Don’t worry, novelists are still envious and bitter
Unlike Douglas Murray, John Self thinks the satirical novel isn’t dead
In the September issue of The Critic, Douglas Murray lamented that “the book-length satire seems to have taken some sort of holiday”. I set aside the satirical novel I was reading for the October issue of The Critic, did a double take and pondered the situation. But no, I read it right: Murray had searched and was unable to identify any worthwhile satirical novels published after David Lodge’s Changing Places in 1975 – or, to put it another way, during his lifetime and then some.
To be sure, the narrow ledge of mid-20th century satires he enthuses about are valuable – Decline and Fall, Vile Bodies, Towards the End of the Morning – and mostly evergreen (Lucky Jim’s charms have always eluded me), but I am confident that the satirical novel is alive, biting and kicking.
Perhaps part of the problem is that if you don’t seek, you won’t find. Murray, although an eloquent admirer of some contemporary fiction including that of Edward St Aubyn and Alan Hollinghurst, acknowledges that “as a non-fiction writer I am naturally biased in favour of non-fiction forms”.
He dates this appetite to September 11, 2001: “from that moment non-fiction was the literary form we most turned to and wanted to hear from”. This was a common response to 9/11, particularly among novelists. Martin Amis, in his new book Inside Story, writes that the next day, “the part of him that produced fiction, he felt, was shutting down for ever”. American satirist Jay McInerney, talking to his contemporary Bret Easton Ellis on the day the towers came down, said, “I don’t know how I’m going to be able to go back to this novel I’m writing”. (And acknowledged, with some embarrassment, that he was glad he didn’t have a book coming out that week.) There’s always one outlier, of course: Norman Mailer “wanted to start writing a long novel about 9/11 on 9/12,” Amis tells us.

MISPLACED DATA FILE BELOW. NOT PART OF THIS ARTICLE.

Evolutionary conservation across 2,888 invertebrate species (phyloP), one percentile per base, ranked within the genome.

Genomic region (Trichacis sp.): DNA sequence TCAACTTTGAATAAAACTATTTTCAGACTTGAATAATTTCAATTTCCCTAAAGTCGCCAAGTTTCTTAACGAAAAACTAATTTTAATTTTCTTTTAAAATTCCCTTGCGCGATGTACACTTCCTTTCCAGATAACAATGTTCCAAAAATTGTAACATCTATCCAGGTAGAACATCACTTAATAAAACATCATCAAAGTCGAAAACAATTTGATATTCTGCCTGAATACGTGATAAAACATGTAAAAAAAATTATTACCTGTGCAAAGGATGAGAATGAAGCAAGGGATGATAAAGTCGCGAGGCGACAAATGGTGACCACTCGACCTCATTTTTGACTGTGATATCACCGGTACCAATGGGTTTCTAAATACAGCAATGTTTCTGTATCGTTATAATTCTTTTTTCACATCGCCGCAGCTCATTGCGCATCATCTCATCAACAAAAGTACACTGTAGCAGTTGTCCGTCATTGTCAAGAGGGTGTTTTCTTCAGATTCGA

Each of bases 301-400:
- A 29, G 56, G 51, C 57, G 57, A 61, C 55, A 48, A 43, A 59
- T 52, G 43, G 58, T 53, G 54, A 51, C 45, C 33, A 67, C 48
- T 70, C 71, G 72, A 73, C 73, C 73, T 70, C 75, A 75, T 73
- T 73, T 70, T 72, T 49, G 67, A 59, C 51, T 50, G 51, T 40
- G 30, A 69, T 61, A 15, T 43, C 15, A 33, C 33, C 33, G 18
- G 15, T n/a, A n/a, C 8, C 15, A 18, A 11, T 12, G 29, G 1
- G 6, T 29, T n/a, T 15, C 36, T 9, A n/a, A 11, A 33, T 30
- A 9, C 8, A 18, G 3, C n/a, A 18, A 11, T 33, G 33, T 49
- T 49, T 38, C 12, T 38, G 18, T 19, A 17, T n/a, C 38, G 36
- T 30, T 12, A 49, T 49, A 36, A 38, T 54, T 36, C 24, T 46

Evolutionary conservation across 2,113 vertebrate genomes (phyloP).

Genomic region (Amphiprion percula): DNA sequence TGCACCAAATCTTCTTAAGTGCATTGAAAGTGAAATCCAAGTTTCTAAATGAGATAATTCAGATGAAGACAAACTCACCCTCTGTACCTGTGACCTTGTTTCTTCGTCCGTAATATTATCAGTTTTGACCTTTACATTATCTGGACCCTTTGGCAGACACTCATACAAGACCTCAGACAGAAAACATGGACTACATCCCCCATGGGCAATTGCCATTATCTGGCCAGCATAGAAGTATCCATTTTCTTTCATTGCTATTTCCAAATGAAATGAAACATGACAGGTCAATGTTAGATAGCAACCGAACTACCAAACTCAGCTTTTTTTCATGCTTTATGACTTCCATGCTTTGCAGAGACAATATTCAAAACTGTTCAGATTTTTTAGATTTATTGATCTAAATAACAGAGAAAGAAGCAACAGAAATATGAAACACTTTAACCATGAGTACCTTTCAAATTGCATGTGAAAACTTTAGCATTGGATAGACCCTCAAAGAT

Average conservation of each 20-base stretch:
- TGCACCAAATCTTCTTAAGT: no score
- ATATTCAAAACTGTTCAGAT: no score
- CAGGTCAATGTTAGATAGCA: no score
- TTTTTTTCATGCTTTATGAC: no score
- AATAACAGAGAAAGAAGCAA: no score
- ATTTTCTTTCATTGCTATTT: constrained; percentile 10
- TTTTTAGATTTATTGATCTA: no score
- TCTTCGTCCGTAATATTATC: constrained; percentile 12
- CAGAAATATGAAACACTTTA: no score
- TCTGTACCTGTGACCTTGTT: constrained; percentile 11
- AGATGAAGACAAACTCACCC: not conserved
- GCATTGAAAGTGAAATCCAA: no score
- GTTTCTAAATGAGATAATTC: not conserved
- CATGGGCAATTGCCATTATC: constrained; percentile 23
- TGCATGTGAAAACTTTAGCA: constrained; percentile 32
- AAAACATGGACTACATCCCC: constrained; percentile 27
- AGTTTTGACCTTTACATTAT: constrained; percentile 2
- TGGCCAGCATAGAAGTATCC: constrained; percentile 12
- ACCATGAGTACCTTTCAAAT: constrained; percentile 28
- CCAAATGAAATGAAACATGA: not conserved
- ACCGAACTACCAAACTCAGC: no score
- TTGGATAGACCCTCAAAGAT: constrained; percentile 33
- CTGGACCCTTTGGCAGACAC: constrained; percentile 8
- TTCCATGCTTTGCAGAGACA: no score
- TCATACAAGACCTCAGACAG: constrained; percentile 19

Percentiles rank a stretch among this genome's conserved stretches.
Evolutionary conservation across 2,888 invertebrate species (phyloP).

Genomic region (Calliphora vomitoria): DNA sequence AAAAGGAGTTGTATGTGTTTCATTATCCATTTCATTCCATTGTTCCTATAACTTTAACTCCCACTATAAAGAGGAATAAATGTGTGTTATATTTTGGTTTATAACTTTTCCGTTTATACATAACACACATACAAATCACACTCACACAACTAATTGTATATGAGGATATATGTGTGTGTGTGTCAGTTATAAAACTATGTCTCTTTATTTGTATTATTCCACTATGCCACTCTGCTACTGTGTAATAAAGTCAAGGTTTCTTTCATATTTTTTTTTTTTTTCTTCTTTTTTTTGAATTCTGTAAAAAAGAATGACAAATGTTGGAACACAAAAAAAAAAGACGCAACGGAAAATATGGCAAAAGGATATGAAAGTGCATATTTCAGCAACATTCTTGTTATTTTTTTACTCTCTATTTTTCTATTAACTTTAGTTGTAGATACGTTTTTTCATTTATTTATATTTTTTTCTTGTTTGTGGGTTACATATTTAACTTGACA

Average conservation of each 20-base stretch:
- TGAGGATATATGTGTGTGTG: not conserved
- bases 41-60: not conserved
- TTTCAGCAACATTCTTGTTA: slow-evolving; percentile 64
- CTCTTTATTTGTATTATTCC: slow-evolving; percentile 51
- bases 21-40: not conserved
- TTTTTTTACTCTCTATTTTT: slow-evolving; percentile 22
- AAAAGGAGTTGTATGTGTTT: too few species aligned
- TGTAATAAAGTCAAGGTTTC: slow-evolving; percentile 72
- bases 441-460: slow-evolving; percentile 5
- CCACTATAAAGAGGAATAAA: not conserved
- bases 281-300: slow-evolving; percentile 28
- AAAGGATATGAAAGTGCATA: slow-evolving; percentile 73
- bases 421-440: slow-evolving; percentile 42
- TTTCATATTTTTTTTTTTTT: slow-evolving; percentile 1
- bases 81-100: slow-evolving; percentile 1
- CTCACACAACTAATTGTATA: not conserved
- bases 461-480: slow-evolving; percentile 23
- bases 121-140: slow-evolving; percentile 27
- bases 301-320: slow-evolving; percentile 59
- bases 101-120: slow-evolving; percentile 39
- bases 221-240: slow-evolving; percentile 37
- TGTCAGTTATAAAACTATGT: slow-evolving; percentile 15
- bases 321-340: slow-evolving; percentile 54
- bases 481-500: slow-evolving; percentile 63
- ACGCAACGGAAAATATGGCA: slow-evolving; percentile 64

Fortunately, satirical fiction did continue not only after 9/11, but also after 1975
But this is a short-term or, where not short-term, self-indulgent response; any world-altering horror invokes it. “To write poetry after Auschwitz is barbaric,” said Theodor Adorno, yet poetry did continue to be written, and even satirical novels about Jewish suffering under the Nazis, from Jiri Weil’s Life with a Star (1949) to Shalom Auslander’s Hope: a Tragedy (2012). And for a reader, yoking oneself to non-fiction (where the information is the thing) to the exclusion of fiction, where the synthesis of form and content drives its success, surely represents a failure of imagination.
Fortunately, satirical fiction did continue not only after 9/11, but also after 1975. As an admirer of Kingsley Amis, Murray might like to begin with Kingsley’s aforementioned son Martin, whose 1984 novel Money may be considered more broadly comic and grotesque than purely satirical, but pokes much fun at the film industry, the world of advertising, pornography and the gluttonous money-men of the era.
The large-scale social changes of the 1980s, indeed, were a rich era for literary satire, such as Tom Wolfe’s The Bonfire of the Vanities, which charts the decline of a Wall Street bond trader after his car runs over a black man, and which lovingly skewers the social pretensions of the era, the journalists who follow the case and the media obsession of the law enforcement agencies. A similar milieu inspired the very different American Psycho (1991) by Jay McInerney’s pal Bret Easton Ellis, where ambitious investment banker Patrick Bateman has a second life – or imagines he does – as a bloodthirsty murderer with a taste for Phil Collins’s music. (Nobody said satire had to be subtle.) However Ellis’s other novels, which satirise vapid youth and glamourless celebrities – enduringly prominent presences – are the ones that feel most relevant today.